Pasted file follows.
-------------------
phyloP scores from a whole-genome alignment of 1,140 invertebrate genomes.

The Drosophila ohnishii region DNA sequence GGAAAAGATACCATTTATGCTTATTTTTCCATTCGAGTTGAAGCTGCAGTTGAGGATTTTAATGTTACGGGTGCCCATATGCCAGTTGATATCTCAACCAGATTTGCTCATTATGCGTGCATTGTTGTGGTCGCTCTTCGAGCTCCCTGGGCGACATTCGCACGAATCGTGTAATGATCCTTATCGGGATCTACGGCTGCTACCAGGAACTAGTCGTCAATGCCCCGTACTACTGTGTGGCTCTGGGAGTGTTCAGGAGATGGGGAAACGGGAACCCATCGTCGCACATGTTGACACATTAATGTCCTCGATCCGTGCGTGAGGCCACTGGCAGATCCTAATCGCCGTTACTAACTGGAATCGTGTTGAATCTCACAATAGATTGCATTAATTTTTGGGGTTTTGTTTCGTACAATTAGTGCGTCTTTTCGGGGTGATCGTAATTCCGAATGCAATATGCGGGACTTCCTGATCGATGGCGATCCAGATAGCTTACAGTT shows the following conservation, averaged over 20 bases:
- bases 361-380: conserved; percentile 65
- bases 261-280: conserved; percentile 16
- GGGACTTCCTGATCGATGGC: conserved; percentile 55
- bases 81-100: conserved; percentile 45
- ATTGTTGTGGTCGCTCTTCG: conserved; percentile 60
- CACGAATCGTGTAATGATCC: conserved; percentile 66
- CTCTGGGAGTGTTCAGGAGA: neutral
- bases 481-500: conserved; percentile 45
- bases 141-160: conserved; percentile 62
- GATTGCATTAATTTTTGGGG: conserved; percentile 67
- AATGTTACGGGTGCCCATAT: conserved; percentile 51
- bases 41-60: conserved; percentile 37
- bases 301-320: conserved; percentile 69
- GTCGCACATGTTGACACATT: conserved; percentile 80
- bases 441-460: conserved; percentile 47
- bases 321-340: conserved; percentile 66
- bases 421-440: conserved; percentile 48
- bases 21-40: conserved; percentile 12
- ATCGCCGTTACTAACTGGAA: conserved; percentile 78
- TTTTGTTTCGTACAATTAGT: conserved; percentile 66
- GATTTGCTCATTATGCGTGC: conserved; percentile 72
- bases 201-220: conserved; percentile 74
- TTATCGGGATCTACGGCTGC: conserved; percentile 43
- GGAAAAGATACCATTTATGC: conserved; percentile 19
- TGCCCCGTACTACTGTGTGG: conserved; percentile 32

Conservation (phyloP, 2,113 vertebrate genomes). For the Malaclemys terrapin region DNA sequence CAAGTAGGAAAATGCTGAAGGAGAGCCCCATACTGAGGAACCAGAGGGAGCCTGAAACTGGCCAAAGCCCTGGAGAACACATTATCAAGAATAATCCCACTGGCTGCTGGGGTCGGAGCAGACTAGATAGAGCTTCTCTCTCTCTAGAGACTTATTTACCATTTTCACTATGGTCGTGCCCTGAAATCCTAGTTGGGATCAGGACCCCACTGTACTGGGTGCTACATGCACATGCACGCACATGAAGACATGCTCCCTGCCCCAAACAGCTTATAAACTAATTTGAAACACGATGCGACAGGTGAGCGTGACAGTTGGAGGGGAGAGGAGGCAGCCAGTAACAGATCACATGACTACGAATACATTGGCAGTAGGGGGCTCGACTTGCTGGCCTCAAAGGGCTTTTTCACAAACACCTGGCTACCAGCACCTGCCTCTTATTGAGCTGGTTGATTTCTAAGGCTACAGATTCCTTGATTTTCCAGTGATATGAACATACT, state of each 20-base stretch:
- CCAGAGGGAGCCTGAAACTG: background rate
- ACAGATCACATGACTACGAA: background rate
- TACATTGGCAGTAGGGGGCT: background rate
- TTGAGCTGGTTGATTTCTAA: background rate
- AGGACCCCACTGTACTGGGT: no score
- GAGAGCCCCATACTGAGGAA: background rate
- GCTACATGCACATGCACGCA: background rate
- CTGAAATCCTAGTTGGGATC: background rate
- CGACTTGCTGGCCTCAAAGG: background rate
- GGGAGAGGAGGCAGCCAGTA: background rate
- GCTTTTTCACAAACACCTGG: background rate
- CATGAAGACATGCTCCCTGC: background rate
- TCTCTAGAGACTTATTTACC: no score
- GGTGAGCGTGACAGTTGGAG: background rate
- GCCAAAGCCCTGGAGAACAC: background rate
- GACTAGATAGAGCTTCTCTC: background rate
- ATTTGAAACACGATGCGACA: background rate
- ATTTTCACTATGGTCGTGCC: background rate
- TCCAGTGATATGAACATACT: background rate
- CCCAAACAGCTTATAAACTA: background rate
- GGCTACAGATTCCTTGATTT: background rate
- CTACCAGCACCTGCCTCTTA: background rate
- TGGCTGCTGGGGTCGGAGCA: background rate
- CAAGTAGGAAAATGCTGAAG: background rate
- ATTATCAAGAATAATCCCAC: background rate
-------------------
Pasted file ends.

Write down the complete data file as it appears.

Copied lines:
phyloP scores from a whole-genome alignment of 1,140 invertebrate genomes.

The Drosophila ohnishii region DNA sequence GGAAAAGATACCATTTATGCTTATTTTTCCATTCGAGTTGAAGCTGCAGTTGAGGATTTTAATGTTACGGGTGCCCATATGCCAGTTGATATCTCAACCAGATTTGCTCATTATGCGTGCATTGTTGTGGTCGCTCTTCGAGCTCCCTGGGCGACATTCGCACGAATCGTGTAATGATCCTTATCGGGATCTACGGCTGCTACCAGGAACTAGTCGTCAATGCCCCGTACTACTGTGTGGCTCTGGGAGTGTTCAGGAGATGGGGAAACGGGAACCCATCGTCGCACATGTTGACACATTAATGTCCTCGATCCGTGCGTGAGGCCACTGGCAGATCCTAATCGCCGTTACTAACTGGAATCGTGTTGAATCTCACAATAGATTGCATTAATTTTTGGGGTTTTGTTTCGTACAATTAGTGCGTCTTTTCGGGGTGATCGTAATTCCGAATGCAATATGCGGGACTTCCTGATCGATGGCGATCCAGATAGCTTACAGTT shows the following conservation, averaged over 20 bases:
- bases 361-380: conserved; percentile 65
- bases 261-280: conserved; percentile 16
- GGGACTTCCTGATCGATGGC: conserved; percentile 55
- bases 81-100: conserved; percentile 45
- ATTGTTGTGGTCGCTCTTCG: conserved; percentile 60
- CACGAATCGTGTAATGATCC: conserved; percentile 66
- CTCTGGGAGTGTTCAGGAGA: neutral
- bases 481-500: conserved; percentile 45
- bases 141-160: conserved; percentile 62
- GATTGCATTAATTTTTGGGG: conserved; percentile 67
- AATGTTACGGGTGCCCATAT: conserved; percentile 51
- bases 41-60: conserved; percentile 37
- bases 301-320: conserved; percentile 69
- GTCGCACATGTTGACACATT: conserved; percentile 80
- bases 441-460: conserved; percentile 47
- bases 321-340: conserved; percentile 66
- bases 421-440: conserved; percentile 48
- bases 21-40: conserved; percentile 12
- ATCGCCGTTACTAACTGGAA: conserved; percentile 78
- TTTTGTTTCGTACAATTAGT: conserved; percentile 66
- GATTTGCTCATTATGCGTGC: conserved; percentile 72
- bases 201-220: conserved; percentile 74
- TTATCGGGATCTACGGCTGC: conserved; percentile 43
- GGAAAAGATACCATTTATGC: conserved; percentile 19
- TGCCCCGTACTACTGTGTGG: conserved; percentile 32

Conservation (phyloP, 2,113 vertebrate genomes). For the Malaclemys terrapin region DNA sequence CAAGTAGGAAAATGCTGAAGGAGAGCCCCATACTGAGGAACCAGAGGGAGCCTGAAACTGGCCAAAGCCCTGGAGAACACATTATCAAGAATAATCCCACTGGCTGCTGGGGTCGGAGCAGACTAGATAGAGCTTCTCTCTCTCTAGAGACTTATTTACCATTTTCACTATGGTCGTGCCCTGAAATCCTAGTTGGGATCAGGACCCCACTGTACTGGGTGCTACATGCACATGCACGCACATGAAGACATGCTCCCTGCCCCAAACAGCTTATAAACTAATTTGAAACACGATGCGACAGGTGAGCGTGACAGTTGGAGGGGAGAGGAGGCAGCCAGTAACAGATCACATGACTACGAATACATTGGCAGTAGGGGGCTCGACTTGCTGGCCTCAAAGGGCTTTTTCACAAACACCTGGCTACCAGCACCTGCCTCTTATTGAGCTGGTTGATTTCTAAGGCTACAGATTCCTTGATTTTCCAGTGATATGAACATACT, state of each 20-base stretch:
- CCAGAGGGAGCCTGAAACTG: background rate
- ACAGATCACATGACTACGAA: background rate
- TACATTGGCAGTAGGGGGCT: background rate
- TTGAGCTGGTTGATTTCTAA: background rate
- AGGACCCCACTGTACTGGGT: no score
- GAGAGCCCCATACTGAGGAA: background rate
- GCTACATGCACATGCACGCA: background rate
- CTGAAATCCTAGTTGGGATC: background rate
- CGACTTGCTGGCCTCAAAGG: background rate
- GGGAGAGGAGGCAGCCAGTA: background rate
- GCTTTTTCACAAACACCTGG: background rate
- CATGAAGACATGCTCCCTGC: background rate
- TCTCTAGAGACTTATTTACC: no score
- GGTGAGCGTGACAGTTGGAG: background rate
- GCCAAAGCCCTGGAGAACAC: background rate
- GACTAGATAGAGCTTCTCTC: background rate
- ATTTGAAACACGATGCGACA: background rate
- ATTTTCACTATGGTCGTGCC: background rate
- TCCAGTGATATGAACATACT: background rate
- CCCAAACAGCTTATAAACTA: background rate
- GGCTACAGATTCCTTGATTT: background rate
- CTACCAGCACCTGCCTCTTA: background rate
- TGGCTGCTGGGGTCGGAGCA: background rate
- CAAGTAGGAAAATGCTGAAG: background rate
- ATTATCAAGAATAATCCCAC: background rate